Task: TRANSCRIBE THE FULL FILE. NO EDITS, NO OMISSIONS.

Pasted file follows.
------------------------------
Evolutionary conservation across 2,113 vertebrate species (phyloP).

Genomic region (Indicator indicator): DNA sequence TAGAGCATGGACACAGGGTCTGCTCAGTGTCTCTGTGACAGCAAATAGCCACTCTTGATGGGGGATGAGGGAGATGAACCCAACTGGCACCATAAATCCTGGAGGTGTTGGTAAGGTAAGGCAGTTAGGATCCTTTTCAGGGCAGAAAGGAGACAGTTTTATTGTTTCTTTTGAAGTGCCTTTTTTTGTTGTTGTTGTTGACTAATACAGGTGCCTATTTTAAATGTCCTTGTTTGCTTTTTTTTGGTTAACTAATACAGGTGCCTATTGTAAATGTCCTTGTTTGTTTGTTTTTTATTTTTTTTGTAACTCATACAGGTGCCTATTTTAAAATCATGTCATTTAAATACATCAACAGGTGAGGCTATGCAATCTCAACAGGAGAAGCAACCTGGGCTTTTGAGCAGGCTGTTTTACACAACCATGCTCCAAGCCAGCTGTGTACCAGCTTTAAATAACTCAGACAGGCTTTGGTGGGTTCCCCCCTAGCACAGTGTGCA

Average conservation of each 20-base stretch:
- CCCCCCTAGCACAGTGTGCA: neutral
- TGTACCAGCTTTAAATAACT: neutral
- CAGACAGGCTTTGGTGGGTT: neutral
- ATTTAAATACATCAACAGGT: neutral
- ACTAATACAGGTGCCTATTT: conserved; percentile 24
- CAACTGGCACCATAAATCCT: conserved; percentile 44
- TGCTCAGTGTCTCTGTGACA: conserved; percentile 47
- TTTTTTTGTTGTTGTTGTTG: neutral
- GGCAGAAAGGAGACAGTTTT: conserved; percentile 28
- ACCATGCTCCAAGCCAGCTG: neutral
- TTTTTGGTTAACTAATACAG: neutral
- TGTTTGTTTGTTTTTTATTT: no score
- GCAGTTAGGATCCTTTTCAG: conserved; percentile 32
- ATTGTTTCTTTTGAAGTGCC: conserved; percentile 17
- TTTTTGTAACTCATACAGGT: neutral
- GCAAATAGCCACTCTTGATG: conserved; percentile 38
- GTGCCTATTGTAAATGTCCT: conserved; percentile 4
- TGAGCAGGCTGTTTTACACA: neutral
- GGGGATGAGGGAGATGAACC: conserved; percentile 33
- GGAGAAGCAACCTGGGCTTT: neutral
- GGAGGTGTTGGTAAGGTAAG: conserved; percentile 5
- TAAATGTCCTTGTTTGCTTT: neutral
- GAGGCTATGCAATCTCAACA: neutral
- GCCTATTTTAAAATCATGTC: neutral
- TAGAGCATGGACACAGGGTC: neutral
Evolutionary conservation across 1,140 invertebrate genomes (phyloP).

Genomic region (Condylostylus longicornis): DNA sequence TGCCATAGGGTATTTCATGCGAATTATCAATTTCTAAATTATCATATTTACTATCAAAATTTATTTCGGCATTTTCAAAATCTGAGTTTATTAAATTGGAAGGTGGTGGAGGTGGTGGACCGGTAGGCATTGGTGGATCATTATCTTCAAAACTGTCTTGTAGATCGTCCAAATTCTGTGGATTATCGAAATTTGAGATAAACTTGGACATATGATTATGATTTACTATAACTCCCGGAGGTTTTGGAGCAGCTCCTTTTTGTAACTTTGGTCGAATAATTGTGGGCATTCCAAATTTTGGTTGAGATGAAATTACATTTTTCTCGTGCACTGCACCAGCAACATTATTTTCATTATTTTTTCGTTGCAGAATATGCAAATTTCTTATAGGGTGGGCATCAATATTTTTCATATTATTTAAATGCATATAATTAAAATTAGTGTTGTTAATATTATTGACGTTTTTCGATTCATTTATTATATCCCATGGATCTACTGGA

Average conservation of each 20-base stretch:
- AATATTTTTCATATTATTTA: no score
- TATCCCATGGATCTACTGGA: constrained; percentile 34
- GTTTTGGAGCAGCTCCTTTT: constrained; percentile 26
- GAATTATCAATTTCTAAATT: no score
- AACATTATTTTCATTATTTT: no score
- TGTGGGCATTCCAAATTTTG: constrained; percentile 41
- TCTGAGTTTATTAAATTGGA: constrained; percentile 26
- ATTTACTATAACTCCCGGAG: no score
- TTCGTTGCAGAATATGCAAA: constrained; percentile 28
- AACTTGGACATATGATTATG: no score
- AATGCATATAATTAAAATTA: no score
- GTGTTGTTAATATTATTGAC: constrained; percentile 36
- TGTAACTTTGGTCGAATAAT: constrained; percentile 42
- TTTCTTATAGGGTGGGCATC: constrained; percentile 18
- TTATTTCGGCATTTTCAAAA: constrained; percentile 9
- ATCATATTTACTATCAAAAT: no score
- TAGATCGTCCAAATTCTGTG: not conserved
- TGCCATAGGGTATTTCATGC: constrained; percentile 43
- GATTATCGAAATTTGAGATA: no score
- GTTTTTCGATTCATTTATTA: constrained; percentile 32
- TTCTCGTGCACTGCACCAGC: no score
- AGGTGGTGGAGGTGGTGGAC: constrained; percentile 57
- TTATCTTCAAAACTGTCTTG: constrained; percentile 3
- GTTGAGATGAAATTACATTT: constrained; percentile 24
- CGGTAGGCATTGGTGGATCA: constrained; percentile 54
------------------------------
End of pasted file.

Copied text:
Evolutionary conservation across 2,113 vertebrate species (phyloP).

Genomic region (Indicator indicator): DNA sequence TAGAGCATGGACACAGGGTCTGCTCAGTGTCTCTGTGACAGCAAATAGCCACTCTTGATGGGGGATGAGGGAGATGAACCCAACTGGCACCATAAATCCTGGAGGTGTTGGTAAGGTAAGGCAGTTAGGATCCTTTTCAGGGCAGAAAGGAGACAGTTTTATTGTTTCTTTTGAAGTGCCTTTTTTTGTTGTTGTTGTTGACTAATACAGGTGCCTATTTTAAATGTCCTTGTTTGCTTTTTTTTGGTTAACTAATACAGGTGCCTATTGTAAATGTCCTTGTTTGTTTGTTTTTTATTTTTTTTGTAACTCATACAGGTGCCTATTTTAAAATCATGTCATTTAAATACATCAACAGGTGAGGCTATGCAATCTCAACAGGAGAAGCAACCTGGGCTTTTGAGCAGGCTGTTTTACACAACCATGCTCCAAGCCAGCTGTGTACCAGCTTTAAATAACTCAGACAGGCTTTGGTGGGTTCCCCCCTAGCACAGTGTGCA

Average conservation of each 20-base stretch:
- CCCCCCTAGCACAGTGTGCA: neutral
- TGTACCAGCTTTAAATAACT: neutral
- CAGACAGGCTTTGGTGGGTT: neutral
- ATTTAAATACATCAACAGGT: neutral
- ACTAATACAGGTGCCTATTT: conserved; percentile 24
- CAACTGGCACCATAAATCCT: conserved; percentile 44
- TGCTCAGTGTCTCTGTGACA: conserved; percentile 47
- TTTTTTTGTTGTTGTTGTTG: neutral
- GGCAGAAAGGAGACAGTTTT: conserved; percentile 28
- ACCATGCTCCAAGCCAGCTG: neutral
- TTTTTGGTTAACTAATACAG: neutral
- TGTTTGTTTGTTTTTTATTT: no score
- GCAGTTAGGATCCTTTTCAG: conserved; percentile 32
- ATTGTTTCTTTTGAAGTGCC: conserved; percentile 17
- TTTTTGTAACTCATACAGGT: neutral
- GCAAATAGCCACTCTTGATG: conserved; percentile 38
- GTGCCTATTGTAAATGTCCT: conserved; percentile 4
- TGAGCAGGCTGTTTTACACA: neutral
- GGGGATGAGGGAGATGAACC: conserved; percentile 33
- GGAGAAGCAACCTGGGCTTT: neutral
- GGAGGTGTTGGTAAGGTAAG: conserved; percentile 5
- TAAATGTCCTTGTTTGCTTT: neutral
- GAGGCTATGCAATCTCAACA: neutral
- GCCTATTTTAAAATCATGTC: neutral
- TAGAGCATGGACACAGGGTC: neutral
Evolutionary conservation across 1,140 invertebrate genomes (phyloP).

Genomic region (Condylostylus longicornis): DNA sequence TGCCATAGGGTATTTCATGCGAATTATCAATTTCTAAATTATCATATTTACTATCAAAATTTATTTCGGCATTTTCAAAATCTGAGTTTATTAAATTGGAAGGTGGTGGAGGTGGTGGACCGGTAGGCATTGGTGGATCATTATCTTCAAAACTGTCTTGTAGATCGTCCAAATTCTGTGGATTATCGAAATTTGAGATAAACTTGGACATATGATTATGATTTACTATAACTCCCGGAGGTTTTGGAGCAGCTCCTTTTTGTAACTTTGGTCGAATAATTGTGGGCATTCCAAATTTTGGTTGAGATGAAATTACATTTTTCTCGTGCACTGCACCAGCAACATTATTTTCATTATTTTTTCGTTGCAGAATATGCAAATTTCTTATAGGGTGGGCATCAATATTTTTCATATTATTTAAATGCATATAATTAAAATTAGTGTTGTTAATATTATTGACGTTTTTCGATTCATTTATTATATCCCATGGATCTACTGGA

Average conservation of each 20-base stretch:
- AATATTTTTCATATTATTTA: no score
- TATCCCATGGATCTACTGGA: constrained; percentile 34
- GTTTTGGAGCAGCTCCTTTT: constrained; percentile 26
- GAATTATCAATTTCTAAATT: no score
- AACATTATTTTCATTATTTT: no score
- TGTGGGCATTCCAAATTTTG: constrained; percentile 41
- TCTGAGTTTATTAAATTGGA: constrained; percentile 26
- ATTTACTATAACTCCCGGAG: no score
- TTCGTTGCAGAATATGCAAA: constrained; percentile 28
- AACTTGGACATATGATTATG: no score
- AATGCATATAATTAAAATTA: no score
- GTGTTGTTAATATTATTGAC: constrained; percentile 36
- TGTAACTTTGGTCGAATAAT: constrained; percentile 42
- TTTCTTATAGGGTGGGCATC: constrained; percentile 18
- TTATTTCGGCATTTTCAAAA: constrained; percentile 9
- ATCATATTTACTATCAAAAT: no score
- TAGATCGTCCAAATTCTGTG: not conserved
- TGCCATAGGGTATTTCATGC: constrained; percentile 43
- GATTATCGAAATTTGAGATA: no score
- GTTTTTCGATTCATTTATTA: constrained; percentile 32
- TTCTCGTGCACTGCACCAGC: no score
- AGGTGGTGGAGGTGGTGGAC: constrained; percentile 57
- TTATCTTCAAAACTGTCTTG: constrained; percentile 3
- GTTGAGATGAAATTACATTT: constrained; percentile 24
- CGGTAGGCATTGGTGGATCA: constrained; percentile 54